Still, Parker and your grandpa can rest easy, knowing that Cabernet Sauvignon is grown more than any other variety of wine grape, taking up 840,000 acres (340,000 hectares) of the world total's vineyard production of 16 million acres (6.5 million hectares). Next up is Merlot, which gobbles up 657,300 acres (266,000 hectares). Things start to get a slightly less canonical after that with Tempranillo taking up 570,800 acres (231,000 hectares), and Airén nabbing 538,700 acres (218,000 hectares) in Spain.

Some countries bristle with diversity. Take Italy, where the most-planted variety is Sangiovese which only takes up 8 percent of the country's vine-space. Or Georgia, where about 525 indigenous grape varietals flourish.

Compare that to New Zealand, where Sauvignon Blanc comprises 60 percent of its wine grape production, and Spain where Tempranillo and Airén together take up 45 percent of the country's grape-space.

Odd grapes, unusual places

Lauren Daddona, wine director at Del Frisco's Double Edge Steakhouse in Boston (with 15,000 bottles in inventory), says she started noticing the interest in non-noble varietals about five years ago, adding that she also believes it's driven, primarily by Millennials on a "quest for greater authenticity and the appreciation of a backstory."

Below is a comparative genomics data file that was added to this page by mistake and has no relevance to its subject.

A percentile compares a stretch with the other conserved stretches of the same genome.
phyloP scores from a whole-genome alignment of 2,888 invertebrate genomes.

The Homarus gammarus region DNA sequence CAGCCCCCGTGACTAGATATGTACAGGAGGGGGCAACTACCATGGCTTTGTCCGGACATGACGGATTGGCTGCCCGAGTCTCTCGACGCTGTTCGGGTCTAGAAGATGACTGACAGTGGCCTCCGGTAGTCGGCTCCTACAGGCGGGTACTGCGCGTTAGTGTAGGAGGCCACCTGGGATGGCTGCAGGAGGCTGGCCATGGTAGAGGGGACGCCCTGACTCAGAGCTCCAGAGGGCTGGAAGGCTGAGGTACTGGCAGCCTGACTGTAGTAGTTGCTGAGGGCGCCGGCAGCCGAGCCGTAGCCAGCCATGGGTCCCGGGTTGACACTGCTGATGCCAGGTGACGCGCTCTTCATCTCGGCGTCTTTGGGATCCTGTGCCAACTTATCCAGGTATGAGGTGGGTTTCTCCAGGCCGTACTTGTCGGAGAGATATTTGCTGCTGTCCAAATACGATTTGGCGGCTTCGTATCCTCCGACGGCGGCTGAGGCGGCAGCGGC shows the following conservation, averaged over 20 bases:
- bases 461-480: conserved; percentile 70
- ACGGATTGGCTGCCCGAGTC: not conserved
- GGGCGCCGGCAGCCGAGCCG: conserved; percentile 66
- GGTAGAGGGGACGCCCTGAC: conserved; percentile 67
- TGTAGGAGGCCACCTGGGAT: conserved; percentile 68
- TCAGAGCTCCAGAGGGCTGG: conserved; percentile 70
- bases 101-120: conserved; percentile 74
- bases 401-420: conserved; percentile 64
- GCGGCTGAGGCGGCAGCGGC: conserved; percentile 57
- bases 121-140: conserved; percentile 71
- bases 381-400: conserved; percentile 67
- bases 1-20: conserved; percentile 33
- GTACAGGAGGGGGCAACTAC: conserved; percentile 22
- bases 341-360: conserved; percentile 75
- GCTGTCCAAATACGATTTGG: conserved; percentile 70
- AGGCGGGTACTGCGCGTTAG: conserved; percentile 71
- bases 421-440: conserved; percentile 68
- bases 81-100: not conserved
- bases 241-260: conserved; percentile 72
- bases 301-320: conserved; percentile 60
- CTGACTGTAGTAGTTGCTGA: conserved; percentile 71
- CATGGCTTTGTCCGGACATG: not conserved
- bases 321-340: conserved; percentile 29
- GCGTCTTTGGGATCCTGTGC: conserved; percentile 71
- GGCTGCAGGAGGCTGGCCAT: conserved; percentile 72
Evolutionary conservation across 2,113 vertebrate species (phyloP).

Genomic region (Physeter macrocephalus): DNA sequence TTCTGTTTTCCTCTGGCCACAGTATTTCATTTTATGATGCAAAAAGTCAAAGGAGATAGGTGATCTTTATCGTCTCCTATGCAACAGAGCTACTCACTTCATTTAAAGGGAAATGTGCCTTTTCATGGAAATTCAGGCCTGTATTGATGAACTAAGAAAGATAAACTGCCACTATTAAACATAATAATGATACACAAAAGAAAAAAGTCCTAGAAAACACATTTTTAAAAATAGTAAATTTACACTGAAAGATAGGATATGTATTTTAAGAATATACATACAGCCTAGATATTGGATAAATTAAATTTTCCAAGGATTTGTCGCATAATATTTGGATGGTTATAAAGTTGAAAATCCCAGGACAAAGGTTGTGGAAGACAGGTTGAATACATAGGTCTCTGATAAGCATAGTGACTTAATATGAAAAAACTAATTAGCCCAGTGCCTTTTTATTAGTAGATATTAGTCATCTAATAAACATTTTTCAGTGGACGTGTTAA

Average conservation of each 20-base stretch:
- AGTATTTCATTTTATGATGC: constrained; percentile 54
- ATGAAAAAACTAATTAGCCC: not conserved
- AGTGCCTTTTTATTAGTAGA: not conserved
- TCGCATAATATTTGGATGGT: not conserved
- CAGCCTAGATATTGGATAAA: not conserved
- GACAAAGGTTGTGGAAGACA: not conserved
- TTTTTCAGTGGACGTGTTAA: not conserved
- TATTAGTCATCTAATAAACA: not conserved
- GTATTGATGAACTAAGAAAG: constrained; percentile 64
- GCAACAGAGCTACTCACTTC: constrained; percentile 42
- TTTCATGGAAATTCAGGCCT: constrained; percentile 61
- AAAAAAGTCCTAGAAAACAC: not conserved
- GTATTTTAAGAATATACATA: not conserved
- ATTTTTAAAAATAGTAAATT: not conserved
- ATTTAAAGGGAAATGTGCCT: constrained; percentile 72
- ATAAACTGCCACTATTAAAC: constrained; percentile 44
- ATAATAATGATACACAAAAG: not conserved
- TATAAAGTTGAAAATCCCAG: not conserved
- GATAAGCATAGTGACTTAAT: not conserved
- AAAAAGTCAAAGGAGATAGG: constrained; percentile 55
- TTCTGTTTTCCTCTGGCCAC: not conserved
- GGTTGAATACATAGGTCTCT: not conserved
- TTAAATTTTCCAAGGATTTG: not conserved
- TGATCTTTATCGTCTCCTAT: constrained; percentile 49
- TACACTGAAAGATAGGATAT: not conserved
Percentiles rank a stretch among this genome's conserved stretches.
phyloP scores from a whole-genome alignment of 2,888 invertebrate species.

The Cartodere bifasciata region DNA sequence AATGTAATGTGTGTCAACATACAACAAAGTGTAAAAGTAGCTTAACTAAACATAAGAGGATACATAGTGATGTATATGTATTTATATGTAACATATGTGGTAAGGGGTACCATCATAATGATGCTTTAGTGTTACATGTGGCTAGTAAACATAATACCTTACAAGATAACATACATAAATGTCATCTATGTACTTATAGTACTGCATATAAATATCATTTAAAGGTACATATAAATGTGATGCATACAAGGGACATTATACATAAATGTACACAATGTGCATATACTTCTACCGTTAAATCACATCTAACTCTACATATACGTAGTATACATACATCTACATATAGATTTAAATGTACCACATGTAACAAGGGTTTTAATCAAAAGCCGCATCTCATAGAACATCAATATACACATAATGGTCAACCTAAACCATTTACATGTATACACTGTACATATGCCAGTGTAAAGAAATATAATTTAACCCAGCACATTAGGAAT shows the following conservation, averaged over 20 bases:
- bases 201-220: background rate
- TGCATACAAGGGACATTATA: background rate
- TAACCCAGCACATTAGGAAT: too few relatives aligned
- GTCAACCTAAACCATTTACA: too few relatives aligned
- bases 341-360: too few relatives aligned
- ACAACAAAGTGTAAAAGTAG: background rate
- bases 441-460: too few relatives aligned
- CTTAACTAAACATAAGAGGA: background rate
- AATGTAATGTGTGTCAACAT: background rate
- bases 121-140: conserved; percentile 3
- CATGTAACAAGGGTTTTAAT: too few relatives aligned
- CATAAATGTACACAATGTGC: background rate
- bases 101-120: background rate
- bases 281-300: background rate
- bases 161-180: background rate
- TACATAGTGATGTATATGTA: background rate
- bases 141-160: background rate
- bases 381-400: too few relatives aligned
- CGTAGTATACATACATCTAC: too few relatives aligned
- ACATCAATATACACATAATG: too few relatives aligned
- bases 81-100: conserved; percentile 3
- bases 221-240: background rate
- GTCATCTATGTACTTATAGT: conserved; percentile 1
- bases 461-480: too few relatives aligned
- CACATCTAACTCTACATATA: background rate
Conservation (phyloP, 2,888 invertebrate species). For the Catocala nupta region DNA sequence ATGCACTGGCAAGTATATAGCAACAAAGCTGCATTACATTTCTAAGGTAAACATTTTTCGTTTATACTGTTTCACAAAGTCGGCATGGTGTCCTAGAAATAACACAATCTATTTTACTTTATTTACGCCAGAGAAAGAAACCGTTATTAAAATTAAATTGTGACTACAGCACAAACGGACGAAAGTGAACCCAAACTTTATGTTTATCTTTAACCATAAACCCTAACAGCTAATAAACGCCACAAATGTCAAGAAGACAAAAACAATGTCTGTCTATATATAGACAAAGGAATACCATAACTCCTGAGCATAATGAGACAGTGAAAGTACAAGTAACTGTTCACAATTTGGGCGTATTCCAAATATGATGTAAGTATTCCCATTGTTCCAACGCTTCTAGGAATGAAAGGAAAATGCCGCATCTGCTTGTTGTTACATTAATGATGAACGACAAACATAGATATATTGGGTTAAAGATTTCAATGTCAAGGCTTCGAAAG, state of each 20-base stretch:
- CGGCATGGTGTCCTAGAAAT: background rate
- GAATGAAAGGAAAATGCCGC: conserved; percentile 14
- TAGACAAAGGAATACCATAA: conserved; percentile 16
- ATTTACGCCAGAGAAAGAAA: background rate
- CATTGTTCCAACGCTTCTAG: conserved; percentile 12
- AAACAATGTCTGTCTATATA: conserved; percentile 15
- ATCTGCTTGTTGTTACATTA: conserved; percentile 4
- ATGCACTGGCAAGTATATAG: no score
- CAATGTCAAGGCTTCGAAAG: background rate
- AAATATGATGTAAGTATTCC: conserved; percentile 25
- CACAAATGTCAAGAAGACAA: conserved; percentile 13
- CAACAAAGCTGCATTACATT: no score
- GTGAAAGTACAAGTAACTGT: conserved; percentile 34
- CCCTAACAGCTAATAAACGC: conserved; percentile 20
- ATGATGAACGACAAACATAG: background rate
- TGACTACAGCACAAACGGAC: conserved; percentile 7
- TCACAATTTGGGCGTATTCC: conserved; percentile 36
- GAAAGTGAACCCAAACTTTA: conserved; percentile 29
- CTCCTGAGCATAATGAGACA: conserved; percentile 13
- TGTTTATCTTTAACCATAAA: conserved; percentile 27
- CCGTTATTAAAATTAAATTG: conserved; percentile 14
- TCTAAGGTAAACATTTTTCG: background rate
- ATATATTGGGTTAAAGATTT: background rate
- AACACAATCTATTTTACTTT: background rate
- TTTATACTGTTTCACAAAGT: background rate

So if all of these obscure weirdos are crowding out the bold-faced celebs – even on classic American steakhouse wine lists like Del Frisco's – from which outer borough do the best ones hail?

Our experts argue Italy, Georgia and perhaps counter-intuitively, California. (Though Greece, Austria, Portugal, Spain, New York's Finger Lakes also appear high on their lists).


Italy broke the world into weirdness; exports of wine grew by 7 percent in 2017, with the US consuming more Italian wine than anyone else, followed by German and the UK, according to the farming association Coldiretti. (Though the Russian and Chinese markets are blowing up, increasing by 47 percent and 25 percent in 2017, respectively).

The country has more land devoted to grape growing in the world, behind France and Spain, and grows several hundred indigenous varieties. Abruzzo is the region most frequently cited as the Disneyland of Italian obscurity, with varietals like Montelpuliciano, Trebbiano, Pecorino, Passerina and Cococciola becoming increasingly sought-after. But La Marché's Verdicchio, which has always had a fan-base, is also gaining ground, especially when winemakers focus on "clean" growing practices.